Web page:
Articles written in February, 2010

February 23 2010

Google Analytics: Approved by the U.S. Government!

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If you’re an avid reader of our Analytics and Site Intelligence blog, you know by now that Google Analytics is very powerful, extremely secure, and flexible for many different types of web sites, industries, and web applications.

Last week, Google Analytics added a new layer of protection and clout in the web analytics industry by being approved by the United States Government. The United States Federal General Services Administration (GSA) has listed Google Analytics on its apps.gov website, which contain a listing of government-approved cloud computing applications.

Privacy and security matters are a top priority for Google Analytics, and being approved as a cloud computing application by the U.S. Government is a symbol of that hard work and dedication by the Google Analytics team.

On the Google Analtyics Blog, Dr. Phil Mui, Senior Product Manager, wrote: “We are very proud of and humbled by this listing and excited by the potential opportunities to serve US federal agencies and help them monitor and improve their website experiences. We understand that working with US Federal agencies includes a responsibility to protect our users and we would like to take this opportunity to further explain how seriously Google Analytics takes data security and protecting data privacy for our users, as detailed in our Terms of Service.

This government approval makes MoreVisibility even more proud to offer a wide vareity of Google Analytics services to our clients, as well as being a Google Analtyics Authorized Consultant (GAAC).

Read the full article from the Google Analytics Blog here.

February 11 2010

What is Google Analytics Blogging About These Days?

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As a Web Analytics aficionado (and as a Google Analytics Authorized Consultant), we keep our ears and eyes open for all the goings on in the analytics industry. This of course means keeping up to date with the Google Analytics Blog, the best (and official) resource on the web.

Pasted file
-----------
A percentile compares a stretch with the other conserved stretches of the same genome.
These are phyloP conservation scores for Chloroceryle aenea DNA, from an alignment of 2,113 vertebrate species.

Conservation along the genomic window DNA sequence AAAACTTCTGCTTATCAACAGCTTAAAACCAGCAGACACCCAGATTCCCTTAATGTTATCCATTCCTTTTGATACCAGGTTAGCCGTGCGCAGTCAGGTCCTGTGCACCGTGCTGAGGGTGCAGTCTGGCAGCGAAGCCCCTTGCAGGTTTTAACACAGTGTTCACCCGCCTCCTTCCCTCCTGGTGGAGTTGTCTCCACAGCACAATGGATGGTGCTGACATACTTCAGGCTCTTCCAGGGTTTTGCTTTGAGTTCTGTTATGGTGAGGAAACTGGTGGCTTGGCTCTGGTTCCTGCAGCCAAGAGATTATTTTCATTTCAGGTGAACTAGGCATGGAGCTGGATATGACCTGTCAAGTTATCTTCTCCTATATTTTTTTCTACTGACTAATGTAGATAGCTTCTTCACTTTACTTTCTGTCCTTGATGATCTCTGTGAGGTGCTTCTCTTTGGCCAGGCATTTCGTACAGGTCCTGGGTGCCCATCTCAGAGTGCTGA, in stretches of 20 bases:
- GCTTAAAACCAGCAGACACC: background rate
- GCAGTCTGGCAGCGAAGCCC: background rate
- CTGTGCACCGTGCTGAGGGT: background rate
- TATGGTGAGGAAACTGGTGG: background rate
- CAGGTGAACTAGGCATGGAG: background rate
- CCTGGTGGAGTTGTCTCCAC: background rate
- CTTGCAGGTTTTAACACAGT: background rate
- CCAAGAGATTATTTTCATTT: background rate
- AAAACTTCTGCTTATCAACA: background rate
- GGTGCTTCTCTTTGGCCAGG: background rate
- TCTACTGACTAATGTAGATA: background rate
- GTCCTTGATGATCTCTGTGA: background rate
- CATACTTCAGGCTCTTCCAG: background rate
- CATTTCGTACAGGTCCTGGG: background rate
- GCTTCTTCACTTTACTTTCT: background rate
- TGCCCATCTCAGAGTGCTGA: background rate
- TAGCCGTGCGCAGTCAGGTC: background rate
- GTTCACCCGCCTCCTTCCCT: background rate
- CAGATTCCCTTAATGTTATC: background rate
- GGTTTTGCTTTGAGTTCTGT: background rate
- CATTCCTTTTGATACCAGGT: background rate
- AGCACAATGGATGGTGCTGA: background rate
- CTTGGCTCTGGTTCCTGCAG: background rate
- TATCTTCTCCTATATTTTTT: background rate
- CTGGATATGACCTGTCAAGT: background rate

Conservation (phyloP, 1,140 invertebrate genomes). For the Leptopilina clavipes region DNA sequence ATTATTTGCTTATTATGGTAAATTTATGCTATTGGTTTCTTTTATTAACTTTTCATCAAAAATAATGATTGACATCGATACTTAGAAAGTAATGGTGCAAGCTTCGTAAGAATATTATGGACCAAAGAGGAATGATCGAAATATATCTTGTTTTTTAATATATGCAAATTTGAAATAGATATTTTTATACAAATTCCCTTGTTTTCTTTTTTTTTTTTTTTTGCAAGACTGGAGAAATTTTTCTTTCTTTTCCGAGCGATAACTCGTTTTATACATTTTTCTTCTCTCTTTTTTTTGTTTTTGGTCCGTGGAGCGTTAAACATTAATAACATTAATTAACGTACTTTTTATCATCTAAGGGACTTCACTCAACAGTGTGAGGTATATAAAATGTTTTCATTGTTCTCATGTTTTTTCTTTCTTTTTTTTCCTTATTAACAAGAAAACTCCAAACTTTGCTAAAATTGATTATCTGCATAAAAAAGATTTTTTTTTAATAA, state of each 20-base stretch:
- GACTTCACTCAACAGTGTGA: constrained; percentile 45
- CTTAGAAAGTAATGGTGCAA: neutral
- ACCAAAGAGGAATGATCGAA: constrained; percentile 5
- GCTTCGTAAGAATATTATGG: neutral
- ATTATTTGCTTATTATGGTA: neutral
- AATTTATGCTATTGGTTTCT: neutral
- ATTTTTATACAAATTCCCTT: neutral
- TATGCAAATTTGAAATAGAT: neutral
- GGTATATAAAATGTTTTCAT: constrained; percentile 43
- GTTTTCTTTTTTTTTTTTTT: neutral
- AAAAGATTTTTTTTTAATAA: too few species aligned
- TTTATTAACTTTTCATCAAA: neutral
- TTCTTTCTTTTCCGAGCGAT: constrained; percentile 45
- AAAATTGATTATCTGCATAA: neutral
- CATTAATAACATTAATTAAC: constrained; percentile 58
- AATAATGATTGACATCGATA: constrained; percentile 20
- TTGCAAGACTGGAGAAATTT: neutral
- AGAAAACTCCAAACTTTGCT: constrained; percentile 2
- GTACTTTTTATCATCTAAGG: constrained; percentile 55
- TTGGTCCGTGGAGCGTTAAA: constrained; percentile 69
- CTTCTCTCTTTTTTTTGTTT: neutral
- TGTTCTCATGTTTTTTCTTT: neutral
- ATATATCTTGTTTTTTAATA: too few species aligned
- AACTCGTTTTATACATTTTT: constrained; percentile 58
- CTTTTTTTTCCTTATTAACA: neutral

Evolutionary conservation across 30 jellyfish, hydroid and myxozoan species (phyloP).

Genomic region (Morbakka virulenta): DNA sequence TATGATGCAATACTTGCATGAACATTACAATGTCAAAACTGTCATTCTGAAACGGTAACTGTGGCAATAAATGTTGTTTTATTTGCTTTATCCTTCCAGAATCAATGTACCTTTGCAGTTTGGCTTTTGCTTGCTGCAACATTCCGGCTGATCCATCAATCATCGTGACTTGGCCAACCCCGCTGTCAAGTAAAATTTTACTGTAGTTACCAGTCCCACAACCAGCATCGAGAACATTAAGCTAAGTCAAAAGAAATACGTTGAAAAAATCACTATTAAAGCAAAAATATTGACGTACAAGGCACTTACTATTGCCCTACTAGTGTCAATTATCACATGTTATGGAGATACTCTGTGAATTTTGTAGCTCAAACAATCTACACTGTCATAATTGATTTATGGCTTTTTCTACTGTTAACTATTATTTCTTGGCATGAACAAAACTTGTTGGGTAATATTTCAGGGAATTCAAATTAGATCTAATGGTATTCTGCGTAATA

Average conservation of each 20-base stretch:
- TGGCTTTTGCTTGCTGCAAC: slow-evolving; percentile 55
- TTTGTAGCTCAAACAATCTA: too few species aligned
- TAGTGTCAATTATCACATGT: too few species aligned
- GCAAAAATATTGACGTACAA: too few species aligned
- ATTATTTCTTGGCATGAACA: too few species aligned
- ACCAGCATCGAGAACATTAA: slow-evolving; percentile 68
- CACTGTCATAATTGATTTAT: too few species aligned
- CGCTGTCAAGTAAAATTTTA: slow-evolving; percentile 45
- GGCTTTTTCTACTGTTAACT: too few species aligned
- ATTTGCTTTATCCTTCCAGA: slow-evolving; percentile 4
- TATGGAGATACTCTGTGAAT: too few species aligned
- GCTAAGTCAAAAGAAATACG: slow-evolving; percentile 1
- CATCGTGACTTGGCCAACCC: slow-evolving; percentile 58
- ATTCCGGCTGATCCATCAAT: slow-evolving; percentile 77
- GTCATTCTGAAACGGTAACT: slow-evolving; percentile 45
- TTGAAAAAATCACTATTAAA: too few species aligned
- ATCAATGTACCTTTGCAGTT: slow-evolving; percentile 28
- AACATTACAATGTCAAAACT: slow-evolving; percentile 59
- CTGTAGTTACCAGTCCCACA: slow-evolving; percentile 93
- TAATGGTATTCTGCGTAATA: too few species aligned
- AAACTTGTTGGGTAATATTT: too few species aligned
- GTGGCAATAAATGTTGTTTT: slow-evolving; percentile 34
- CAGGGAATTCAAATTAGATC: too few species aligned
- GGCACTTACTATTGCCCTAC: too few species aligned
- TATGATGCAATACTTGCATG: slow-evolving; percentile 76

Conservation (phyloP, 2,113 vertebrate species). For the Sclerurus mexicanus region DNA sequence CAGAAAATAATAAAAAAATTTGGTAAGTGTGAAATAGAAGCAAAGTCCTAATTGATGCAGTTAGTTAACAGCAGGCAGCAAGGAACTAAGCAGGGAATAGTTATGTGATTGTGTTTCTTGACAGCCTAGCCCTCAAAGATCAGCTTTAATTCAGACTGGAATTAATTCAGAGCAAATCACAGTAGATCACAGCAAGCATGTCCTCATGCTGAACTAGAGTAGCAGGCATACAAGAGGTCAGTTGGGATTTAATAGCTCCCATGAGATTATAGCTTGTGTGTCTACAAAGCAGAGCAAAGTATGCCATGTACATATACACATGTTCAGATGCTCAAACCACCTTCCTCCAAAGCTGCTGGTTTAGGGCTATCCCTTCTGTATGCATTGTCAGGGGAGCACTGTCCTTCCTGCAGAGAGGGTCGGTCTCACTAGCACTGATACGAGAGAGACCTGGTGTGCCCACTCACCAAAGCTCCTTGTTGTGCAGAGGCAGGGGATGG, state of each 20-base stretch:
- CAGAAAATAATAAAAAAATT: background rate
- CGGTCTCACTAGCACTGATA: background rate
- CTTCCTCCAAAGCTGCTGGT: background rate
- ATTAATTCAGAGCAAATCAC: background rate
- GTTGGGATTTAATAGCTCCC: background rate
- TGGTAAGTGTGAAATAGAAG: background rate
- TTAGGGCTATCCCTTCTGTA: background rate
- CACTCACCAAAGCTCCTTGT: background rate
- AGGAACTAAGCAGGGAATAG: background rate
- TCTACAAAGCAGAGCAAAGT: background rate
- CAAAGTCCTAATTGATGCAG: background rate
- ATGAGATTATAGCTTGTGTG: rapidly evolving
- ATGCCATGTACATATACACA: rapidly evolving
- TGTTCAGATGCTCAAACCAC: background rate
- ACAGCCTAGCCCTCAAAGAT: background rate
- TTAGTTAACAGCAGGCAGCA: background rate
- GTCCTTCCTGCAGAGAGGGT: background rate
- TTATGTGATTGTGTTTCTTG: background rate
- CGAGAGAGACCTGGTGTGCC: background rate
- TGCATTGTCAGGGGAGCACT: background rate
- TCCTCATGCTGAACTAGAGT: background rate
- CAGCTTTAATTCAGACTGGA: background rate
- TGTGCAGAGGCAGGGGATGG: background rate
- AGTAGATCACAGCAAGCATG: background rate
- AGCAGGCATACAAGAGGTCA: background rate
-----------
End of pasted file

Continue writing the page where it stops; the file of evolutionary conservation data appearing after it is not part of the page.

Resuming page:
They have been pretty busy so far in 2010, so if you’ve missed anything, here’s a list of what they’ve been blogging about so far:

Web Analytics TV with Avinash and Nick – Episode 4
Analytics evangelist Avinash Kaushik and Nick Mihailovski talk about tracking Social Media in GA, Advanced Profile Filters, and how anyone can become excellent at Web Analytics.

In Case You Missed It
Jeff Gillis from the Google Analytics team reminds to you read Avinash Kaushik’s “Top Ten Ways to Get Your Business Ready for the Holidays” Blog post over on the official Google Blog.

Google Analytics IQ: Make Sure You’re Searchable
Have you taken the Google Analytics IQ Exam? Have you passed it? Helen Huang from Google Analytics shows you how to make your test record public.

Clicks vs. Visits Revisited
The age-old issue in Web Analytics is revisited and thoroughly explained by
Prissilia Kho and Vinoaj Vijeyakumaar.

Upcoming Seminars for Success in Australia
If you happen to be in the land down under, you won’t want to miss these great Seminar for Success conferences in February and March in Sydney and Melbourne, which is put on by fellow Google Analytics Authorized Consultants.

Raising the Bar on Google Analytics IQ
Alden DeSoto announces that it’s just gotten tougher to become Google Analytics IQ Certified.

Annotations Now Available in All Accounts
Annotations, a brand new feature announced at the very end of 2009, is now available in 100% of all Google Analytics accounts. Insert data in Google Analytics, and enjoy combining GA with your own “tribal” knowledge!

Google Analytics Even More Global
Six more languages have now been added to Google Analytics, bringing the total to 31 different languages to enjoy Google Analytics with.

Web Analytics TV with Avinash and Nick – Episode 5
This dynamic duo is at it again, this time going deep with a 25 minute video discussing a wide variety of Google Analtyics topics, which will really enrich and deepen your knowledge!

Quick Survey on the Help Center
Do you use the Google Analytics Help Center? Help Google help you by filling out this very quick survey, so that Google can improve this help section just for you.

Upcoming Google Analytics Workshop
Are you planning on being in the San Francisco / Bay Area in March for the SMX West Conference? If you are, then you won’t want to miss this great 2-part workshop by Feras Alhou, another fellow GAAC with E-Nor. If you haven’t registered for SMX West yet, you can use the discount code GA@SMX for 10% off!